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MARK ACETELLI: CONTEMPORARY ARTIST

Mark Acetelli is one of my new art friends.  I feel like I need to treasure this guy not only because he's clearly so talented www.acetellifineart.com but also because he's such a cool, down-to-earth guy. He's not jaded or affected like some artists. In fact, I think he's one of the best examples of what a contemporary artist should be today.  We had a great chat.  I'm sure you'll enjoy it too.

MICHAEL: Hey Mark. I really love your work. It's very hip and contemporary. I can see that you like to dabble in abstraction and figuration at the same time. Does either feel more dominant for you?

MARK: Thank you, at the moment, abstract expressionism is what I'm focusing on. Throughout my figurative series, I've taken the figure and continued to make it smaller and smaller, till the figure disappeared. Thus creating this current series which I feel will dominate for a while.

MICHAEL: What is it about abstract paintings that make some people think they, with no training to speak of, can paint them too?

MARK: That's a good question. To the untrained eye, it may look simple, but, a lot of successful artists who paint abstracts have many years of training and painting behind them and have evolved into that style of expression. Of course, some are stronger than others, the trick is to make it look easy. Picasso once said, "It took me four years to paint like Rubens and a lifetime to paint like a child." Not to say that abstracts are childlike, some are, but to me it says, we must strip away theories and preconceived ideology and have a clear mind like a child does, to paint in a pure sense of expression and wonder.

MICHAEL: Your work is quite rustic. In fact, you have a series called "The Elegance of Decay." I totally get it, but what does that mean to you? It still seems to characterize the works you've done even after that time.

MARK: Yes, that series was a catalyst for my abstracts. The series was inspired by a recent trip to Italy and I found the amazing graffiti on all the old buildings which I thought was a shame, but, it was a bit inspiring too. The layers upon layers of writing, spray paint, old posters and decay, with a healthy dose of many years of neglect, interested me to create that feeling on canvas. I used a lot of cold wax medium and applied the paint with a knife rather than a brush. Build it up and tear it down with a lot of paint! Thus the phrase, "Elegance of Decay."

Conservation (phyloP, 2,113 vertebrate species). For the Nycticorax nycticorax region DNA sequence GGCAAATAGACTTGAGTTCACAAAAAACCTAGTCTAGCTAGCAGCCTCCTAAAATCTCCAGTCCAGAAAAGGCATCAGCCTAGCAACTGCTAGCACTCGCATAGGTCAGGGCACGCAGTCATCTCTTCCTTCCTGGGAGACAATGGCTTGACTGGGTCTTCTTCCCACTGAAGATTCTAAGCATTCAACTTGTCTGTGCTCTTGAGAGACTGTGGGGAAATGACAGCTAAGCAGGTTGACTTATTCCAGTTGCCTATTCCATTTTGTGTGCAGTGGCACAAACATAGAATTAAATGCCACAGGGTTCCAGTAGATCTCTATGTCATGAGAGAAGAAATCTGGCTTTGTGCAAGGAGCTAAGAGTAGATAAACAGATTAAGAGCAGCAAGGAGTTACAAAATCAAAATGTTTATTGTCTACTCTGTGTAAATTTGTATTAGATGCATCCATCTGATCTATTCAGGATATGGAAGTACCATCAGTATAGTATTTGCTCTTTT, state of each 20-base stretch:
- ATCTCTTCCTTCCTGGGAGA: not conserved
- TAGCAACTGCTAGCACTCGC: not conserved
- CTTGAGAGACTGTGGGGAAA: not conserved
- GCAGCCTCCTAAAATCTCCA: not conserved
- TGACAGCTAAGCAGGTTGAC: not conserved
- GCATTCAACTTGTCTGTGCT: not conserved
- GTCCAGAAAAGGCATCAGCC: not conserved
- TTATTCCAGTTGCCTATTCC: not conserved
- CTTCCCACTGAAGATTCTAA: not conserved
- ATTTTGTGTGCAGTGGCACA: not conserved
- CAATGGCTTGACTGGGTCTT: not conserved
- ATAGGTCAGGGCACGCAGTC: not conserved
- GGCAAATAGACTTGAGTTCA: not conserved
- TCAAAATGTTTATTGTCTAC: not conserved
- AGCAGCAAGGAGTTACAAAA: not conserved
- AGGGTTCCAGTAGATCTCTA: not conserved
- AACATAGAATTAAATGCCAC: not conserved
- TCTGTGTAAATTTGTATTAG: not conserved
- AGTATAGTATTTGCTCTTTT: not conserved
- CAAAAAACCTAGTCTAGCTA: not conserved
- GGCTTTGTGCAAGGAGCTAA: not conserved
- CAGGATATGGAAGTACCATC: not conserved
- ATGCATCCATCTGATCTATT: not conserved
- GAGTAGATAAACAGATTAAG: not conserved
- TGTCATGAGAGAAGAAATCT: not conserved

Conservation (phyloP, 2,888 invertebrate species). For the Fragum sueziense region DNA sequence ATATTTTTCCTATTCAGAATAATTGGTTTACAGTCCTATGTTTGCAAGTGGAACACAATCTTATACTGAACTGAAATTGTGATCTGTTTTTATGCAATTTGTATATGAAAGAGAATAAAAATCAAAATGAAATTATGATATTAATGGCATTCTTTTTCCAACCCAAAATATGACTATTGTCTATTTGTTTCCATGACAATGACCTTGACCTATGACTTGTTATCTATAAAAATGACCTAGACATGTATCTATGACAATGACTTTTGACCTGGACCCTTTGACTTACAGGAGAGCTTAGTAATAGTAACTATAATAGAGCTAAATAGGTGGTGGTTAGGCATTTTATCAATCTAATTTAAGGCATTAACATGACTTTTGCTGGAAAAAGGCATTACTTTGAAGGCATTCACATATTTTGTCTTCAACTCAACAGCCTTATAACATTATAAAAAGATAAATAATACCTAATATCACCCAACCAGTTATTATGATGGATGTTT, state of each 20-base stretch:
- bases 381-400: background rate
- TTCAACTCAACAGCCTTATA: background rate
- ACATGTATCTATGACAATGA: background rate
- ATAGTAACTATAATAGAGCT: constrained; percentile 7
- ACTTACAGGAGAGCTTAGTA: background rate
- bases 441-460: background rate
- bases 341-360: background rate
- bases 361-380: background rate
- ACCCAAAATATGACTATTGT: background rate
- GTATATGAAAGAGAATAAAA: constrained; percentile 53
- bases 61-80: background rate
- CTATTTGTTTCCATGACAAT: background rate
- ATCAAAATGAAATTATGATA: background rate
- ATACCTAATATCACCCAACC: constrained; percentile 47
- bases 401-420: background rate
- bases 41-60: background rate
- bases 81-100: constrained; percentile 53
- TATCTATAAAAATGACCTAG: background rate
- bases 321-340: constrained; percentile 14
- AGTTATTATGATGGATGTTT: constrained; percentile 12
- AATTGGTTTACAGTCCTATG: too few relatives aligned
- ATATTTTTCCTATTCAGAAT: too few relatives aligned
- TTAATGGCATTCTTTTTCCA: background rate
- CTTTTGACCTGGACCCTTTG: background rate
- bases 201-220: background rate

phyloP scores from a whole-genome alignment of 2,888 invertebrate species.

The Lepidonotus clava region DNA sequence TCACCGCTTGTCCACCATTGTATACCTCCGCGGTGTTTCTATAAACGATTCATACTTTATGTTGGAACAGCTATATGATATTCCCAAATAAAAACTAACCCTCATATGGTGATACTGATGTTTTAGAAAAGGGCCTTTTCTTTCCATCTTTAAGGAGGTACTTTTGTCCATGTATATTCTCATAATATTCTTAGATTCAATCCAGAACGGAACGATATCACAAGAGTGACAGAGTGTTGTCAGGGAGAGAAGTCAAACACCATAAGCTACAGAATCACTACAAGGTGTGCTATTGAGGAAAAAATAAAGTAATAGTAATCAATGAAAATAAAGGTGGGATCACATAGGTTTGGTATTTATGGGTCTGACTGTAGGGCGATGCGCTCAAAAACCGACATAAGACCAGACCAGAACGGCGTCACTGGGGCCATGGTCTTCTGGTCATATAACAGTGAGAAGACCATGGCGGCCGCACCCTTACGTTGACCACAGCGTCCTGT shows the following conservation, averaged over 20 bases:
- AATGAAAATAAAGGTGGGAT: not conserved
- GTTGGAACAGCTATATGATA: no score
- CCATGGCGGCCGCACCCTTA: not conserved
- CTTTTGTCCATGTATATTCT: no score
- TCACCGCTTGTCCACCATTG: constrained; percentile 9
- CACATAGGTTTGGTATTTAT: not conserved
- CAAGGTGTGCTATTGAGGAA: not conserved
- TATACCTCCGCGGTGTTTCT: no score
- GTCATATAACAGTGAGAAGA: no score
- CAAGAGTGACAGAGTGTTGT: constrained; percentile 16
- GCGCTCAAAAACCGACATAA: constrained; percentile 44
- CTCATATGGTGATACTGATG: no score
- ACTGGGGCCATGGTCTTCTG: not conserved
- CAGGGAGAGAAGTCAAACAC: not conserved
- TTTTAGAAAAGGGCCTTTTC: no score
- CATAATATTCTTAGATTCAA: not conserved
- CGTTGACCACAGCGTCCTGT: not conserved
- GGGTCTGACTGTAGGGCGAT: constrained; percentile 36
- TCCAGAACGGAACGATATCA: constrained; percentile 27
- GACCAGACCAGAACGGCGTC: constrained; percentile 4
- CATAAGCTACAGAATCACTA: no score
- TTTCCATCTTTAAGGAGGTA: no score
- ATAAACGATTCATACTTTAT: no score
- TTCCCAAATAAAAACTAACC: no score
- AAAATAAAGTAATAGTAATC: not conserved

MICHAEL: Isn't it amazing how small little Italy has contributed so much to the world? I'm dying to visit. It's like the birthplace of art. What else is it about Italy that makes it so inspiring for you?

MARK: Well, my grandparents are from Abruzzo, just outside of Rome, so it holds a lot of significance for me. Italy just exudes passion, art and culture and it's most infectious. For me, I don't have to go into a museum there to be inspired, it's in the streets, culture, people and of course the food!

MICHAEL: Were you born an artist or did you become one? When did you first become aware and call yourself an artist?

MARK: I was "born an artist" in its many forms: painting, music, photography, etc. My mom was an incredible artist. She was a painter and poet and she passed it on to me. I think we are all born artists, but as we get older we lose that spirit to create and to express ourselves in a way that we did when we were children. Life sometimes gets in the way of channeling that energy we all have, to the demands of life and making a living. But, for some of us, we have no choice, you can't do anything else but make art and create, whether it be painting, music, poetry or any number of endeavors. It's a calling, one that you can't deny.  As I got older, I realized art chose me. I really had no choice, everything else, so called "jobs" that I tried to do, I failed miserably at because I wasn't passionate. I just had to except it and feed it, like a hungry beast.

MICHAEL: American society seems to have this love-hate-fearful relationship with art and the notion of creativity. I have my own thoughts about this, but what do you think?